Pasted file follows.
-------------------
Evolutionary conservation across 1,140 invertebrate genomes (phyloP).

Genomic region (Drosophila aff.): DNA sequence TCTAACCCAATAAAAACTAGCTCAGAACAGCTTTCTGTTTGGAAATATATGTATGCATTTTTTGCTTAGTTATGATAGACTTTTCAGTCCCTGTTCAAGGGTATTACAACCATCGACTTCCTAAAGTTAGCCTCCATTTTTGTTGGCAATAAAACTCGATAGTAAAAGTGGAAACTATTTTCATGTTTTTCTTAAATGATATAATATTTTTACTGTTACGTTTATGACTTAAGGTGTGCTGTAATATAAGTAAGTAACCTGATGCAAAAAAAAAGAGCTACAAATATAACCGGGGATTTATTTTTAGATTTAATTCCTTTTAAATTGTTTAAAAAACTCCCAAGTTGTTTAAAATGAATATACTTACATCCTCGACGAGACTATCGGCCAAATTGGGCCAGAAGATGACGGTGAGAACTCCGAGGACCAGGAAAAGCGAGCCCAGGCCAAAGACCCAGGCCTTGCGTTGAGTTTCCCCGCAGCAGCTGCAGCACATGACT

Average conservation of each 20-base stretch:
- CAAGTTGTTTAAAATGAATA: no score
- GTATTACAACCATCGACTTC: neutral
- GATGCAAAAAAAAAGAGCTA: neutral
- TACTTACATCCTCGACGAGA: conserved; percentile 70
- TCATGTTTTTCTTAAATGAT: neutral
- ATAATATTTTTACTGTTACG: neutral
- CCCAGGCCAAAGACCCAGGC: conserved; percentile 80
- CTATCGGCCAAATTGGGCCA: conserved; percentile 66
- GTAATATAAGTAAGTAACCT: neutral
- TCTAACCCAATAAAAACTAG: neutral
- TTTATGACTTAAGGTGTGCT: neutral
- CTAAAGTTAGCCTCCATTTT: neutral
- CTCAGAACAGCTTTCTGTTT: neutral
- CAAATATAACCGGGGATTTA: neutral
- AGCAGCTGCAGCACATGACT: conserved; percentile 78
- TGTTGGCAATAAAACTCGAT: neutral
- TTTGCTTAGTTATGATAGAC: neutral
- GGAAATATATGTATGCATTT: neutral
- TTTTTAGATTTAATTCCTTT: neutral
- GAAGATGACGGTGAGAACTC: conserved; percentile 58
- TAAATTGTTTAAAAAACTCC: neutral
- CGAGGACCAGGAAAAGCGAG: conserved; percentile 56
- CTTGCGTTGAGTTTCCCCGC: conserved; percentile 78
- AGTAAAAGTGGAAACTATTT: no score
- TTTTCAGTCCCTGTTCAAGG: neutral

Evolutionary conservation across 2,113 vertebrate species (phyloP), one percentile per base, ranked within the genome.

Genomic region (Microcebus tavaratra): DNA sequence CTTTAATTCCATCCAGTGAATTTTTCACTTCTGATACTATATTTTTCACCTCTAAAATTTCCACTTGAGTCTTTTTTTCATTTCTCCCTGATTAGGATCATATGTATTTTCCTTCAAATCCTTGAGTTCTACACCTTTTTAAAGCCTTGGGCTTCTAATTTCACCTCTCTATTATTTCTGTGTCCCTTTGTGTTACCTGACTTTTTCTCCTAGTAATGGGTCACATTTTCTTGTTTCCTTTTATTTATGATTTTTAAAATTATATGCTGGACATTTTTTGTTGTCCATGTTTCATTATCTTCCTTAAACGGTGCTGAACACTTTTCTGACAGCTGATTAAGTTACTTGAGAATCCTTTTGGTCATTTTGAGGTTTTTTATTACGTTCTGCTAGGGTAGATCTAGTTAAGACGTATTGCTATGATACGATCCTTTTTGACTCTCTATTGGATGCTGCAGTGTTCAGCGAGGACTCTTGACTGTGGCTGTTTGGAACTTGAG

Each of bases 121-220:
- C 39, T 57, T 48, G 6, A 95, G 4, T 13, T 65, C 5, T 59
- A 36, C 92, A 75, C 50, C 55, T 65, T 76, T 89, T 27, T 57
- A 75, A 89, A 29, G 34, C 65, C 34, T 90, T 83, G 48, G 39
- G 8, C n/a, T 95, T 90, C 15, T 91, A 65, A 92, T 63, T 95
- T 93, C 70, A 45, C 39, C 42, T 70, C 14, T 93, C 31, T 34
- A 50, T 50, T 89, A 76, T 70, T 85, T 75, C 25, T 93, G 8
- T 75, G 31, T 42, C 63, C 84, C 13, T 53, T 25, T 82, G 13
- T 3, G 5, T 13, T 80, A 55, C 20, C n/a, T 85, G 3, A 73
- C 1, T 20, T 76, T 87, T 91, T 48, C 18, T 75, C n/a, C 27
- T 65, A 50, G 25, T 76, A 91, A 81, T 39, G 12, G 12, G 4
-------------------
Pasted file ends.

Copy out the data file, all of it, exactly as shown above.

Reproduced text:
Evolutionary conservation across 1,140 invertebrate genomes (phyloP).

Genomic region (Drosophila aff.): DNA sequence TCTAACCCAATAAAAACTAGCTCAGAACAGCTTTCTGTTTGGAAATATATGTATGCATTTTTTGCTTAGTTATGATAGACTTTTCAGTCCCTGTTCAAGGGTATTACAACCATCGACTTCCTAAAGTTAGCCTCCATTTTTGTTGGCAATAAAACTCGATAGTAAAAGTGGAAACTATTTTCATGTTTTTCTTAAATGATATAATATTTTTACTGTTACGTTTATGACTTAAGGTGTGCTGTAATATAAGTAAGTAACCTGATGCAAAAAAAAAGAGCTACAAATATAACCGGGGATTTATTTTTAGATTTAATTCCTTTTAAATTGTTTAAAAAACTCCCAAGTTGTTTAAAATGAATATACTTACATCCTCGACGAGACTATCGGCCAAATTGGGCCAGAAGATGACGGTGAGAACTCCGAGGACCAGGAAAAGCGAGCCCAGGCCAAAGACCCAGGCCTTGCGTTGAGTTTCCCCGCAGCAGCTGCAGCACATGACT

Average conservation of each 20-base stretch:
- CAAGTTGTTTAAAATGAATA: no score
- GTATTACAACCATCGACTTC: neutral
- GATGCAAAAAAAAAGAGCTA: neutral
- TACTTACATCCTCGACGAGA: conserved; percentile 70
- TCATGTTTTTCTTAAATGAT: neutral
- ATAATATTTTTACTGTTACG: neutral
- CCCAGGCCAAAGACCCAGGC: conserved; percentile 80
- CTATCGGCCAAATTGGGCCA: conserved; percentile 66
- GTAATATAAGTAAGTAACCT: neutral
- TCTAACCCAATAAAAACTAG: neutral
- TTTATGACTTAAGGTGTGCT: neutral
- CTAAAGTTAGCCTCCATTTT: neutral
- CTCAGAACAGCTTTCTGTTT: neutral
- CAAATATAACCGGGGATTTA: neutral
- AGCAGCTGCAGCACATGACT: conserved; percentile 78
- TGTTGGCAATAAAACTCGAT: neutral
- TTTGCTTAGTTATGATAGAC: neutral
- GGAAATATATGTATGCATTT: neutral
- TTTTTAGATTTAATTCCTTT: neutral
- GAAGATGACGGTGAGAACTC: conserved; percentile 58
- TAAATTGTTTAAAAAACTCC: neutral
- CGAGGACCAGGAAAAGCGAG: conserved; percentile 56
- CTTGCGTTGAGTTTCCCCGC: conserved; percentile 78
- AGTAAAAGTGGAAACTATTT: no score
- TTTTCAGTCCCTGTTCAAGG: neutral

Evolutionary conservation across 2,113 vertebrate species (phyloP), one percentile per base, ranked within the genome.

Genomic region (Microcebus tavaratra): DNA sequence CTTTAATTCCATCCAGTGAATTTTTCACTTCTGATACTATATTTTTCACCTCTAAAATTTCCACTTGAGTCTTTTTTTCATTTCTCCCTGATTAGGATCATATGTATTTTCCTTCAAATCCTTGAGTTCTACACCTTTTTAAAGCCTTGGGCTTCTAATTTCACCTCTCTATTATTTCTGTGTCCCTTTGTGTTACCTGACTTTTTCTCCTAGTAATGGGTCACATTTTCTTGTTTCCTTTTATTTATGATTTTTAAAATTATATGCTGGACATTTTTTGTTGTCCATGTTTCATTATCTTCCTTAAACGGTGCTGAACACTTTTCTGACAGCTGATTAAGTTACTTGAGAATCCTTTTGGTCATTTTGAGGTTTTTTATTACGTTCTGCTAGGGTAGATCTAGTTAAGACGTATTGCTATGATACGATCCTTTTTGACTCTCTATTGGATGCTGCAGTGTTCAGCGAGGACTCTTGACTGTGGCTGTTTGGAACTTGAG

Each of bases 121-220:
- C 39, T 57, T 48, G 6, A 95, G 4, T 13, T 65, C 5, T 59
- A 36, C 92, A 75, C 50, C 55, T 65, T 76, T 89, T 27, T 57
- A 75, A 89, A 29, G 34, C 65, C 34, T 90, T 83, G 48, G 39
- G 8, C n/a, T 95, T 90, C 15, T 91, A 65, A 92, T 63, T 95
- T 93, C 70, A 45, C 39, C 42, T 70, C 14, T 93, C 31, T 34
- A 50, T 50, T 89, A 76, T 70, T 85, T 75, C 25, T 93, G 8
- T 75, G 31, T 42, C 63, C 84, C 13, T 53, T 25, T 82, G 13
- T 3, G 5, T 13, T 80, A 55, C 20, C n/a, T 85, G 3, A 73
- C 1, T 20, T 76, T 87, T 91, T 48, C 18, T 75, C n/a, C 27
- T 65, A 50, G 25, T 76, A 91, A 81, T 39, G 12, G 12, G 4